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Definition: Waterloo from The Macquarie Dictionary

a village in central Belgium, south of Brussels; Napoleon was decisively defeated here by the British, under Wellington, and the Prussians, under Blücher, 1815.


Summary Article: Waterloo, Battle of from The Hutchinson Unabridged Encyclopedia with Atlas and Weather Guide

Final battle of the Napoleonic Wars on 18 June 1815 in which a coalition force of British, Prussian, and Dutch troops under the Duke of Wellington defeated Napoleon near the village of Waterloo, 13 km/8 mi south of Brussels, Belgium. Napoleon found Wellington's army isolated from his allies and began a direct offensive to smash them, but the British held on until joined by the Prussians under Marshal Gebhard von Blücher. Four days later Napoleon abdicated for the second and final time.

Wellington had 67,000 soldiers (of whom 24,000 were British, the remainder being German, Dutch, and Belgian) and Napoleon had 74,000. The French casualties numbered about 37,000; coalition casualties were similar including some 13,000 British troops.

Napoleon's 120,000-strong army was amassed on the French–Belgian frontier on 12 June; Wellington had about 90,000 troops at Brussels, of whom 30,000 were British, and was expecting Napoleon to march on Brussels to attack him. However, on their way to attack Wellington, the French fought the Prussians at Ligny, and also fought a combined Dutch–Belgian army at Quatre Bras, all of which delayed Napoleon and enabled Wellington to concentrate his forces at Waterloo, in anticipation of the arrival of Marshal Blücher with the Prussian army. Napoleon despatched the Marquis de Grouchy with 33,000 troops to block the road upon which the Prussians were expected to arrive and took the rest of his army to face the Allies.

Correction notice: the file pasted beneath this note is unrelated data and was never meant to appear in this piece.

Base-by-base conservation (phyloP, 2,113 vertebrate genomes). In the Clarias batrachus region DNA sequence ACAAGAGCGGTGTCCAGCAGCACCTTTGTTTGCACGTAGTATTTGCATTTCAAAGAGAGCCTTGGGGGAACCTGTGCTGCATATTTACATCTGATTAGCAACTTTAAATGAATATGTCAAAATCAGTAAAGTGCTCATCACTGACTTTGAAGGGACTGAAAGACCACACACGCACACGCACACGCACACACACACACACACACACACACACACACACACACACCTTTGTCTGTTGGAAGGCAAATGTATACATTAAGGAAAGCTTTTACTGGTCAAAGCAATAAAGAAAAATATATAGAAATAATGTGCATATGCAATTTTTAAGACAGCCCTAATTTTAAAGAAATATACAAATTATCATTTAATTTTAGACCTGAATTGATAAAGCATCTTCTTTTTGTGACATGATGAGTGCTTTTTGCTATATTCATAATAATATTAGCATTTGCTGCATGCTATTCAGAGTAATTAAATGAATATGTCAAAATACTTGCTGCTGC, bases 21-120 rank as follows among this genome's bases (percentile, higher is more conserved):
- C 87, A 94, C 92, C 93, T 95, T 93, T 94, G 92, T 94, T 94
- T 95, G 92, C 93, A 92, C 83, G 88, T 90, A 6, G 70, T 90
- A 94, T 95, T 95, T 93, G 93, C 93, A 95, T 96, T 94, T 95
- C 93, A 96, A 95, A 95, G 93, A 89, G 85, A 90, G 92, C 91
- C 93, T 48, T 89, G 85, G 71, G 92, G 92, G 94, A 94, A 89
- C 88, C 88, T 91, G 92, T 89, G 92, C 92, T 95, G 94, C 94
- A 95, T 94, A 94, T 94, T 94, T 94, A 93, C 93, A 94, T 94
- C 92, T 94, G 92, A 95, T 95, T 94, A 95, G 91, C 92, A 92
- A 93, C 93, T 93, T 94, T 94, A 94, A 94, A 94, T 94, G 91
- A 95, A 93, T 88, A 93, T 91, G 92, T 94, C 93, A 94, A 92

The forces actually facing each other on the field were 67,000 Allies and 74,000 French, the latter being stronger in artillery and cavalry. The French opened the battle at 11.30 a.m. on 18 June, and a fierce struggle developed for Hougoumont Farm. On the left, a long bombardment by French artillery, followed by an infantry assault, forced the Dutch and Belgians to give way, but the situation was saved by a charge of British cavalry under General Thomas Picton. In the centre, the action revolved around the farmhouse of La Haye Sainte, where the British stubbornly beat off the French until about 6 p.m., when the French managed to seize the farmhouse, although they were evicted from it shortly afterwards. The French cavalry, meanwhile, was expending its energy against the British infantry squares: they failed to break the formations but inflicted heavy casualties. The first elements of Blücher's Prussians arrived in the afternoon, but Grouchy managed to push them back. Napoleon then made his last attempt, ordering the Guard, under Marshal Michel Ney, to advance against the British Guards division. These stood firm until the French were very close, then at Wellington's orders fired a devastating volley, followed by a bayonet charge. The French attack was thrown into confusion, and at this moment Blücher's main force thrust Grouchy aside and came onto the field. British cavalry charged forward, the French broke, and were pursued off the field by the Prussians.

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Napoleonic Wars

weblinks

Duke of Wellington's Correspondence

Napoleon Series – Life and Times of Napoleon Bonaparte

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